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Jets mailbag, part II: Examining quarterbacks and potential trades

As promised, another batch of questions on the New York Jets:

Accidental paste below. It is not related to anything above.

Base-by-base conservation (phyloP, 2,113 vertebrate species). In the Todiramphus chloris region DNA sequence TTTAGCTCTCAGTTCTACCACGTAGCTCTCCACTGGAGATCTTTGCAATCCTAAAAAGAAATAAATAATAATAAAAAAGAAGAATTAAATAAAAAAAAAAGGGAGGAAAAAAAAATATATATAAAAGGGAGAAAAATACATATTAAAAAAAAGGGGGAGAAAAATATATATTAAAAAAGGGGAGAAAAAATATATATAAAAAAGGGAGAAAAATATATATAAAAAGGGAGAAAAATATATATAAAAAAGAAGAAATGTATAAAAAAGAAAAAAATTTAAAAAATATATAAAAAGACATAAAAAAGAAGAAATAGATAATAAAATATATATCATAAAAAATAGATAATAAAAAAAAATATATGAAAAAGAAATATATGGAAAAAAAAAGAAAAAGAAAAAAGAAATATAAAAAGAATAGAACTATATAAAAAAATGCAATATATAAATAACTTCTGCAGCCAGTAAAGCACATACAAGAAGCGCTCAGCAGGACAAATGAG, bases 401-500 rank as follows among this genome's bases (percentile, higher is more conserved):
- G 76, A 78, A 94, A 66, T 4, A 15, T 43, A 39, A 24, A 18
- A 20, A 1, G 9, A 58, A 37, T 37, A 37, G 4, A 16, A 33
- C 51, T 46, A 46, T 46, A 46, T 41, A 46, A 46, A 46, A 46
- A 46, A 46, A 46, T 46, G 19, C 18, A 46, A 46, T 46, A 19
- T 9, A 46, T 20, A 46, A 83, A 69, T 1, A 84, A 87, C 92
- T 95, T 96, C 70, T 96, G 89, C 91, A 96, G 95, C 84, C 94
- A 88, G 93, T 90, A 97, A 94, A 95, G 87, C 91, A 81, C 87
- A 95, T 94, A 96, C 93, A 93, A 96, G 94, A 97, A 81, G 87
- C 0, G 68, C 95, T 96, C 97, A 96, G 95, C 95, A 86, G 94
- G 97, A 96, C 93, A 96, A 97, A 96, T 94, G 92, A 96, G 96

@RichCimini: The Jets have done a lot of work on Garrett Grayson, Bryce Petty and Brett Hundley. I'd give the edge to Grayson because he has experience in a pro-style offense. He has a little bit of a hitch in his delivery, slowing down his release, but he also has some positive traits. Hundley is a lot like Geno Smith -- some real good physical attributes, but his feel for the position is questionable. Petty has a strong arm and good intangibles, but he played in a spread offense and will need a lot of time to develop. I haven't heard any Jets-Sean Mannion buzz, so I'd be surprised. Bottom line: We're not talking about any sure-fire future starters here. If they can't get Marcus Mariota, it comes a roll of the dice. @RichCimini: Yes, I think the Jets are open to moving down in the first round. In his pre-draft news conference, GM Mike Maccagnan expressed his preference for accumulating extra picks. Of course, he could be playing poker, so who knows? The Tampa Bay Buccaneers have been getting calls about Mike Glennon because everyone assumes they will draft Jameis Winston, but I'm not so sure that would mean Glennon is a goner. Right now, he's the only quarterback on their roster. Someone has to be a backup, right? If Glennon is on the trading block, the Jets would have to ask themselves: Is he better than what we already have? I think he'd be worth exploring, depending on the price. He put up decent numbers with no running game and a shaky offensive line. @RichCimini: This is an interesting question because the Jets have a handful of tradeable commodities. By tradeable, I mean players whose contract and/or value could make them attractive to another team. Players entering contract years are Chris Ivory, Damon Harrison and Demario Davis, all of whom are proven starters. If healthy, Dee Milliner could attract a little interest, but it wouldn't make sense to deal him because they'd receive only a pennies-on-the-dollar return on their initial investment. Obviously, Muhammad Wilkerson would generate a lot of interest, but it would be lunacy to trade a cornerstone player. @RichCimini: Obviously, it all depends on what happens with the first five picks. Brandon Scherff is widely regarded as the best offensive lineman in the draft, but I question whether he'd be a good value at six. Many teams see him as a guard, not a tackle -- and especially not a left tackle, his college position. To me, it's a reach to draft a guard with the sixth pick. If you're going to take a lineman that high, make it a tackle. The top tackles are Ereck Flowers and Andrus Peat, both of whom visited the Jets. They, too, played left tackle in college, but they could probably play right tackle, especially Flowers. He played there early in his career. But I'm not sure either one is worth the sixth pick. @RichCimini: Totally. Let's not put Todd Bowles in the Eric Mangini category, meaning a no-nonsense dictator, but he clearly wants to run a more buttoned-up program than Rex Ryan. So, yes, the players will experience a transition period. The Buffalo Bills are dealing with the same thing, except in the opposite direction. They're going from a stoic, disciplinarian (Doug Marrone) to the say-anything, fun-loving Ryan. Teams reflect the personality of their coach, so I guarantee you'll hear a lot of brash talk coming from the Bills' locker room this season. As journalists, we're going to miss the madness of Rex.